Iowa Board of Medicine to Study Conversion Therapy Ban

BY ALEKSANDRA VUJICIC

DES MOINES, Iowa (AP) - The Iowa Board of Medicine said Friday it will look into a proposal that seeks to ban a therapy designed to change a person's sexual orientation for those younger than 18.

But the board, which is made up of doctors and citizens who are appointed by the governor, denied a petition from members of the state Youth Advisory Council, which wanted an administrative rule prohibiting Iowa doctors from practicing conversion therapy on minors. Instead, the board said it will form a subcommittee to study the topic.

Several presenters told board members that conversion therapy, which is provided through licensed medical practitioners, is damaging and scientifically unfounded. Nate Monson with Iowa Safe Schools, an advocacy group for LGBT students, said the practice is founded in the belief that being gay or lesbian is a mental health disorder.

"I am blessed that my family never tried to change me," said Alex Bare, a 19-year-old who is gay and a member of the youth council. "It pains me to know that there are youth in Iowa whose own families force them to endure a fraudulent practice."

But Chuck Hurley, the vice president of the socially conservative organization The Family Leader Foundation, said the policy doesn't seem to address the people who want to seek therapy.

"I would encourage you to be very careful about limiting the therapy that's available to parents and children who are struggling with perhaps a same sex attraction or a gender identity confusion that they don't want," he said.

Some board members said that the validity of conversion therapies hasn't been determined, and others wanted more information. The board's vice chairman, Allison Schoenfelder, a doctor from Akron, initiated the vote to form a subcommittee saying she was sympathetic to the group's concerns.

"I think anything that's of great public concern is something we are obligated to look into as a board of medicine. This apparently does," she said, adding that details behind any legal language would have to be worked out if the board decided to move forward with a ban.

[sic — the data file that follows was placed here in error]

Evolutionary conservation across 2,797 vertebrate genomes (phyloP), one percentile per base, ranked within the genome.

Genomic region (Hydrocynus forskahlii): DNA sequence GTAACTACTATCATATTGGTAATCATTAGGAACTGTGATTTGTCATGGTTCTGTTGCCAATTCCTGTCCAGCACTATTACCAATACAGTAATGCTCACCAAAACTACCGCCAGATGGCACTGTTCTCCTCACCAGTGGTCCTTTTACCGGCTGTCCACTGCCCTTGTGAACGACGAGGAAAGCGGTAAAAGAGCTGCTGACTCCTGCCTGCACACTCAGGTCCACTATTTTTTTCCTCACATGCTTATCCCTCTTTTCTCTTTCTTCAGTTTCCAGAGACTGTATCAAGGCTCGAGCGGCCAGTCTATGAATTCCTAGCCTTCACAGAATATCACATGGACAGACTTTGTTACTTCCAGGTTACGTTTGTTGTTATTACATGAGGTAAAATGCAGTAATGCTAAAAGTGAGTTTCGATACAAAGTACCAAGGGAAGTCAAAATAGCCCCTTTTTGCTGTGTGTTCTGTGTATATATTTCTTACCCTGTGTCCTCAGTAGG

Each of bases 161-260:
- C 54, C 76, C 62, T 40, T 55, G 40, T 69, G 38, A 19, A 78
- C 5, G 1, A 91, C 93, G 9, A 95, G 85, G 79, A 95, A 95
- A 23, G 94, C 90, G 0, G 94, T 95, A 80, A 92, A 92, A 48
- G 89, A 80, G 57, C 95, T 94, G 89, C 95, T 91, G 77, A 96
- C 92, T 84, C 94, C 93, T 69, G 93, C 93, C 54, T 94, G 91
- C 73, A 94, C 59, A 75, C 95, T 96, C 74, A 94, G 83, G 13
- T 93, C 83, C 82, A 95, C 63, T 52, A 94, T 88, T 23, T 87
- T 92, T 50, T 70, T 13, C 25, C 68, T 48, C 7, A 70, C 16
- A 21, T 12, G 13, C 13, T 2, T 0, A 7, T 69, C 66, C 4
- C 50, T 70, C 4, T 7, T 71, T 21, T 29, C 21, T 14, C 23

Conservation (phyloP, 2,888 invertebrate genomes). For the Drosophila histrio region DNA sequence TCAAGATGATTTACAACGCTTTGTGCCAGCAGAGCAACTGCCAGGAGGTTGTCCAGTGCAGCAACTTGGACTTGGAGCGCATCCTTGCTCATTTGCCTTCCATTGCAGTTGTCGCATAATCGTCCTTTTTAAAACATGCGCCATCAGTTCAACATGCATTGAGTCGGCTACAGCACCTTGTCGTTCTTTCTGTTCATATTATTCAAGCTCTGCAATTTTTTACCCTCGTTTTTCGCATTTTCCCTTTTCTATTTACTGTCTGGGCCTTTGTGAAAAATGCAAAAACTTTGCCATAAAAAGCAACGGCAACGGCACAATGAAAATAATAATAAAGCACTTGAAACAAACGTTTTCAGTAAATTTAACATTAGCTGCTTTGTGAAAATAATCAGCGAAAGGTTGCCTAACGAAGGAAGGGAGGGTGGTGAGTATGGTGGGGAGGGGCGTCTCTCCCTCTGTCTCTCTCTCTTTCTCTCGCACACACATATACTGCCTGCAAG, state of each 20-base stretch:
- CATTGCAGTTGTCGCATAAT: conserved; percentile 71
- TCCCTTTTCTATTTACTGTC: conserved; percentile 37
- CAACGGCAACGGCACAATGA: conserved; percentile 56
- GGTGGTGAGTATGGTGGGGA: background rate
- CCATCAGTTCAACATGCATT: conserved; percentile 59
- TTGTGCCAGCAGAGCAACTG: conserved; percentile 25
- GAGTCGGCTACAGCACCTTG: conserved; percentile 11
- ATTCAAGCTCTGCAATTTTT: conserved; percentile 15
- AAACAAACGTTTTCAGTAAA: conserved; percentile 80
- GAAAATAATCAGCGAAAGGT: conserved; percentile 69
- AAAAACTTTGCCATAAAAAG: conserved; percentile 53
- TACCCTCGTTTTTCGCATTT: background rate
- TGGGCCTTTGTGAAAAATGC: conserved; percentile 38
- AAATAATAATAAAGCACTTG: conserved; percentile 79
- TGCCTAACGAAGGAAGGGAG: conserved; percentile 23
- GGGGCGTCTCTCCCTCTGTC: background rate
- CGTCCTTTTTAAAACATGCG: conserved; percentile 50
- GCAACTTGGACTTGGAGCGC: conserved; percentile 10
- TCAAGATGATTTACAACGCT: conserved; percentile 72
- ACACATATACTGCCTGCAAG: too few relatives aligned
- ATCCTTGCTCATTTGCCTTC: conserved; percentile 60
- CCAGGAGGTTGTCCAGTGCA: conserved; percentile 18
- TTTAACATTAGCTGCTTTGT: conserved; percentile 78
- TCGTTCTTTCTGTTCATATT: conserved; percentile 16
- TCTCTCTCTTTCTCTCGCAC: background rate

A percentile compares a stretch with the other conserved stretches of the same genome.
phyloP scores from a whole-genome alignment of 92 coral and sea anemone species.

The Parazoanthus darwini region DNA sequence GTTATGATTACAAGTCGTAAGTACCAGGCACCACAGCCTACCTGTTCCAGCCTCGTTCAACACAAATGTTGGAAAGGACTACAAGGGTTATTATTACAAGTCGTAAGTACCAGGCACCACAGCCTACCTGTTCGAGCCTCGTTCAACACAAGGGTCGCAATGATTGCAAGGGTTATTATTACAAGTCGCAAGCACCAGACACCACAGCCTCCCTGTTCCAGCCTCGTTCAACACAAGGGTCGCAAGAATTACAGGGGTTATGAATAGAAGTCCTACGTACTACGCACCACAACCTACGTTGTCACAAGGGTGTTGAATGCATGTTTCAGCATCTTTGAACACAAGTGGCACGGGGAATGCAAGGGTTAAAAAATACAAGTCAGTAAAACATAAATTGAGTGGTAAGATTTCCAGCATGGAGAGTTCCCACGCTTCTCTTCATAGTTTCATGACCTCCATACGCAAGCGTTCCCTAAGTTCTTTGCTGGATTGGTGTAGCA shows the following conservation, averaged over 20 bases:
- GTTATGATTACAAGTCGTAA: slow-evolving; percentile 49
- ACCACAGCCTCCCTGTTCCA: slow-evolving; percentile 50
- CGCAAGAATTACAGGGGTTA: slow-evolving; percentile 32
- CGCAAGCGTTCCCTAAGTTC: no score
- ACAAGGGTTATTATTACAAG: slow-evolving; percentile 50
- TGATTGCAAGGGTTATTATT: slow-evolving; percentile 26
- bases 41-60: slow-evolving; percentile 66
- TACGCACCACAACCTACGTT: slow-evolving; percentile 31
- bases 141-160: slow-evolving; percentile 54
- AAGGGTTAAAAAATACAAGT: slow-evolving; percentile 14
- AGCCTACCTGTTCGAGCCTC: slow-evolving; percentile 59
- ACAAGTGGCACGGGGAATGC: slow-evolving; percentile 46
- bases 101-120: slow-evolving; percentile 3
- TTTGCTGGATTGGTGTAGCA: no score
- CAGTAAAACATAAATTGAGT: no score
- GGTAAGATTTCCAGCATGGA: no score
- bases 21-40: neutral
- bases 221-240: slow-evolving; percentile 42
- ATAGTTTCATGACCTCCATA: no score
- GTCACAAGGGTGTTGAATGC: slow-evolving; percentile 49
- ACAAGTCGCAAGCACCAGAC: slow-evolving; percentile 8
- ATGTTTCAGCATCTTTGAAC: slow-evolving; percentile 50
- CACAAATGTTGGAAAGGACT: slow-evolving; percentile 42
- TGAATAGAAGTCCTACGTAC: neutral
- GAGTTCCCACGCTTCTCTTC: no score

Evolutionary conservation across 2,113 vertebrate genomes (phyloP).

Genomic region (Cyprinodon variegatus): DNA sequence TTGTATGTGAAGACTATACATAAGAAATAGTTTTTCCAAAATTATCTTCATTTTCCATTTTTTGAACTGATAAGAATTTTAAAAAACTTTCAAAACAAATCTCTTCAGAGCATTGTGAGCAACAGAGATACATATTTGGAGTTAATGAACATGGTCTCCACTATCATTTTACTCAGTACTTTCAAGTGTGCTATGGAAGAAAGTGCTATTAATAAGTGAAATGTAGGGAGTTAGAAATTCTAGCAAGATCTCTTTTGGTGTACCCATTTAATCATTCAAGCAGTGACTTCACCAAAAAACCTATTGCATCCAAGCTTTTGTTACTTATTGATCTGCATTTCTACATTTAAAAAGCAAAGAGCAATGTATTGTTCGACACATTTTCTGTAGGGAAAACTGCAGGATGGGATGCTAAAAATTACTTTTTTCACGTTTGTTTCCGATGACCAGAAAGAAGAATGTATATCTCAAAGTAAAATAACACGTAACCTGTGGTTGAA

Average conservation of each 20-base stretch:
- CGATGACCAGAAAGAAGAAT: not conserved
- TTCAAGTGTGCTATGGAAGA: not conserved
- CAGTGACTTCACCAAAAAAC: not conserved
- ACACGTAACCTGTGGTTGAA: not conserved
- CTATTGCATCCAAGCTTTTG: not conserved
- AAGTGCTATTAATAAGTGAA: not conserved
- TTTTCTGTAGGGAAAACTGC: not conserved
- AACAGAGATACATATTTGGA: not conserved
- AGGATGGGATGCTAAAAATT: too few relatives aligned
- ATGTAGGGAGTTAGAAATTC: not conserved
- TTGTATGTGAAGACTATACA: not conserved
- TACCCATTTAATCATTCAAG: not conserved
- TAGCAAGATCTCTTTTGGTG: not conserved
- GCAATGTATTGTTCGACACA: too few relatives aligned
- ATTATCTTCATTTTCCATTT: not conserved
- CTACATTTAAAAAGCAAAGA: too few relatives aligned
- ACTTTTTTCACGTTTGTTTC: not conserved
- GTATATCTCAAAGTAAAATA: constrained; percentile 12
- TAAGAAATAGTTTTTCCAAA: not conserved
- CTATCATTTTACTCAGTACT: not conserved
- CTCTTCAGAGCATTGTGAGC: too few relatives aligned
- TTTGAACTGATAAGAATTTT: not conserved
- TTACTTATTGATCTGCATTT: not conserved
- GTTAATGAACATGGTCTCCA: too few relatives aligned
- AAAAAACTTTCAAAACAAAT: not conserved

If the board chooses to ban the therapy, which Monson said can include teaching "heterosexual dating skills" or talking about becoming more masculine or feminine, all doctors practicing in Iowa would have to follow the rule or else face discipline.

California, Illinois, New Jersey, Oregon and the District of Columbia have outlawed conversion therapy for minors, according to the National Conference of State Legislatures. Iowa's Senate passed a ban last year along party lines, with Democrats in favor, but the bill stalled in the Republican-led House.

Bare told board members he didn't know of any licensed professions in the state who practice conversion therapy, but he said the group's proposal would serve as a preventive measure.

Some Iowa lawmakers didn't feel comfortable telling doctors or therapists how to do their jobs, according to T.J. Foley, the executive chair of the youth council. He said approaching the Board of Medicine seemed like a good alternative.

"We aren't by any means sidestepping the Legislature we're just going to the people whose job it is to address these practices," he said.


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